The Weeknd performed during the Super Bowl 55 halftime concert, a 13-minute set which included hits "Blinding Lights" and "Save Your Tears."
Twitter had thoughts on the parade of backup dancers who shadowed The Weeknd while wearing masks.
Former Surgeon General Jerome Adams tweeted, "I did like the mask wearing and the social distancing at the #SuperBowl halftime show. Well done!" adding jokingly in a separate tweet that the look was not effective in preventing COVID-19."I'm not too sure about the jock strap face masks though."
The Weeknd's so-called "After Hours" look, named after his latest album, started with a bloodied face, modeled after the album's cover. It then progressed to bandages covering his entire face, like someone might appear after having dramatic plastic surgery. He recently told Variety the bandages were a reflection of "the absurd culture of Hollywood celebrity and people manipulating themselves for superficial reasons to please and be validated."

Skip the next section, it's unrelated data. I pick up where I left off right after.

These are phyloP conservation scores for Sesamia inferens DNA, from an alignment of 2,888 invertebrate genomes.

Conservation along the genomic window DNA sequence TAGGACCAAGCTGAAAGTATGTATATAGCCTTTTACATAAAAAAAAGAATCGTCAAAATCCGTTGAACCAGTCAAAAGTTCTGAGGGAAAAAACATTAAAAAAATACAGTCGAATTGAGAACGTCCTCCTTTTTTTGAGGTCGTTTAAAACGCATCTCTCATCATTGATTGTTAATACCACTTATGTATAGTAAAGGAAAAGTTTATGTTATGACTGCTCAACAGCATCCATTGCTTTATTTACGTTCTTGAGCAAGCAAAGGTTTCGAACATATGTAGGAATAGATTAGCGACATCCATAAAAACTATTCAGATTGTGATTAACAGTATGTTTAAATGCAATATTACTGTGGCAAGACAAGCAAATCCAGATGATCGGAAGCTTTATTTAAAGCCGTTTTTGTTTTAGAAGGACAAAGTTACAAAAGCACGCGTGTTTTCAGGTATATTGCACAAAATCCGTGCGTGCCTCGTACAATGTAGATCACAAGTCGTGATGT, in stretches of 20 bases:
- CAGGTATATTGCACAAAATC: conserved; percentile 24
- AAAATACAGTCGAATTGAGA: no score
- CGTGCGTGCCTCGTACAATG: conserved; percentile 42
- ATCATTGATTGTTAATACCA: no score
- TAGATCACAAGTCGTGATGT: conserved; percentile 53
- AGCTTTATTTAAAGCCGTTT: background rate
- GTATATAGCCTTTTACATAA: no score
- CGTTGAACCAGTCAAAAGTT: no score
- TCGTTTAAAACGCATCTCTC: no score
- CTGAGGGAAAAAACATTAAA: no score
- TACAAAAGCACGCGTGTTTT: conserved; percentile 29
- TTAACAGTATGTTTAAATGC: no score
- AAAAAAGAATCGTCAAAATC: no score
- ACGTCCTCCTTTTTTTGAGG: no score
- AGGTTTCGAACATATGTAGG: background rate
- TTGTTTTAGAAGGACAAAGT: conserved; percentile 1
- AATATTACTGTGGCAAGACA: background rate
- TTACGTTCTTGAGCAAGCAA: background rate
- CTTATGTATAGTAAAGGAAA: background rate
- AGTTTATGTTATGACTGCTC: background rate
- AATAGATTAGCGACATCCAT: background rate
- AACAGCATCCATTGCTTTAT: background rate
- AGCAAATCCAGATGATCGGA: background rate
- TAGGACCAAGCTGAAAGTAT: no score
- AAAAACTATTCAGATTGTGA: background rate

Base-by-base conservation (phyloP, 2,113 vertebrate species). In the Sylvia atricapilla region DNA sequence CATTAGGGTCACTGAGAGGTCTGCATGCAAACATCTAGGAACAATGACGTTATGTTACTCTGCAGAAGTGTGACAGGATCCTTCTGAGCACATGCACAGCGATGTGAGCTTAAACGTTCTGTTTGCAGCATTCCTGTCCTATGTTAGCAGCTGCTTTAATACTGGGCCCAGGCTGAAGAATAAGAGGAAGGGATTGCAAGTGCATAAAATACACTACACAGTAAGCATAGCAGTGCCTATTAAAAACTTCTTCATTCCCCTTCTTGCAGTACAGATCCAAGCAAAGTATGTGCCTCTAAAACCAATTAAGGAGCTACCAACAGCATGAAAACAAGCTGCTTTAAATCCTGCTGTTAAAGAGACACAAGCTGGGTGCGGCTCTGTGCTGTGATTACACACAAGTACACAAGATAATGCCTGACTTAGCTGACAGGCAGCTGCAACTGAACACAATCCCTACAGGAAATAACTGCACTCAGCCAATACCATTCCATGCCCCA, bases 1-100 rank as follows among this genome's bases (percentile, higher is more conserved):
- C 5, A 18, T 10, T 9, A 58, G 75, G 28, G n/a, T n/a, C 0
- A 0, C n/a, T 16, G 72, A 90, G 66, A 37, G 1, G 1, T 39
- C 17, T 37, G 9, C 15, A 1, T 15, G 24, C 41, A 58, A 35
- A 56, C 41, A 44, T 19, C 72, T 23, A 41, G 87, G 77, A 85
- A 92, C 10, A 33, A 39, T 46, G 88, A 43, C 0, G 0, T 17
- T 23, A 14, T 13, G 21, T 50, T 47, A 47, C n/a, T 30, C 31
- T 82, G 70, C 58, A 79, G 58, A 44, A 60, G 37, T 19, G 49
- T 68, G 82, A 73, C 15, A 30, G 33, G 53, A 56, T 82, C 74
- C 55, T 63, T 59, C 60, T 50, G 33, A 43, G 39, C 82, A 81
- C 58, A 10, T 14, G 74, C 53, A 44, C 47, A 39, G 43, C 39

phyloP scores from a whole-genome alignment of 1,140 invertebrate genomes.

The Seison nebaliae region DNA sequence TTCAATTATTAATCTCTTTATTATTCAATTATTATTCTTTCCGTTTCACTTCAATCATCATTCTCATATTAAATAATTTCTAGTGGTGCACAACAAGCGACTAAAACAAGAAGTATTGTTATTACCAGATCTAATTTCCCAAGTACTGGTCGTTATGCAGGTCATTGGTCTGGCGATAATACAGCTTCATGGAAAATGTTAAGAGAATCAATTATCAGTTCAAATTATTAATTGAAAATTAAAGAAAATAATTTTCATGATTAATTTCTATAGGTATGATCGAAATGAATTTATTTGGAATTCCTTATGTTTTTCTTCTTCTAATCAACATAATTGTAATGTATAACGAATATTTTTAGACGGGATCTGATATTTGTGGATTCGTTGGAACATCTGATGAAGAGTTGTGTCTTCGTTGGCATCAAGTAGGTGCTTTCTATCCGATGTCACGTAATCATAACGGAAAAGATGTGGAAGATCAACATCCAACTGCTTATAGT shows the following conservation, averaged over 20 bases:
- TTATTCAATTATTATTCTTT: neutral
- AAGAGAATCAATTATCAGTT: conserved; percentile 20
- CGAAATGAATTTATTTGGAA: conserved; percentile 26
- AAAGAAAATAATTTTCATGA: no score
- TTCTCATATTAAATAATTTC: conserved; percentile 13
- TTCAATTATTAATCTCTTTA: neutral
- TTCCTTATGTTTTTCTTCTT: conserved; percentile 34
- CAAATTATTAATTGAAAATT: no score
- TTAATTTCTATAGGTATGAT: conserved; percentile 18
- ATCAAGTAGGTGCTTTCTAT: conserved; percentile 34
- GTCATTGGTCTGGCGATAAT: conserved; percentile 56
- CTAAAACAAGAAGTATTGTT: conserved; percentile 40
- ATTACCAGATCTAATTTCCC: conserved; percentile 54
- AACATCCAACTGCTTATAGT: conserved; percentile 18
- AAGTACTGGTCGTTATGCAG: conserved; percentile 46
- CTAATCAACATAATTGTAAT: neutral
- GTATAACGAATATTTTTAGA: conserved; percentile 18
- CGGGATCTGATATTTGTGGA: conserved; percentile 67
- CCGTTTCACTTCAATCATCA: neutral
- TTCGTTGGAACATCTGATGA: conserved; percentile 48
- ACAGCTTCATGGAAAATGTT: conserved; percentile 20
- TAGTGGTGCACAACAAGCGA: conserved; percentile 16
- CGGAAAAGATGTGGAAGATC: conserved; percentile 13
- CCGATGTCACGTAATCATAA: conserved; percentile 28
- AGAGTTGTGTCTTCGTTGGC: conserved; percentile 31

And in case you were wondering: He likely DID NOT get paid to perform for the biggest audience of the year.
Reps for Pepsi and The Weeknd both declined to officially answer that question, but ever Super Bowl halftime performer, from Beyoncé to Bruno Mars, has essentially worked for free. If anything, they’re reportedly paid what’s called “union scale,” which is “a fraction of the six- and seven-figure sums” they rake in for a normal tour or performance.
So worth it, though, since they could get as many as 104 million sets of eyeballs on them, at no cost to them (although Abel kicked in $7 mil of his own money). It usually leads to a big spike in sales and streams.
Last year’s halftime performers, Jennifer Lopez and Shakira, collectively sold 21,000 song downloads after they played the Super Bowl — an increase of 893% from the previous day.
Sources: Page Six, Twitter, USA Today.
Photo Credit: Kevin Mazur/Getty Images for TW.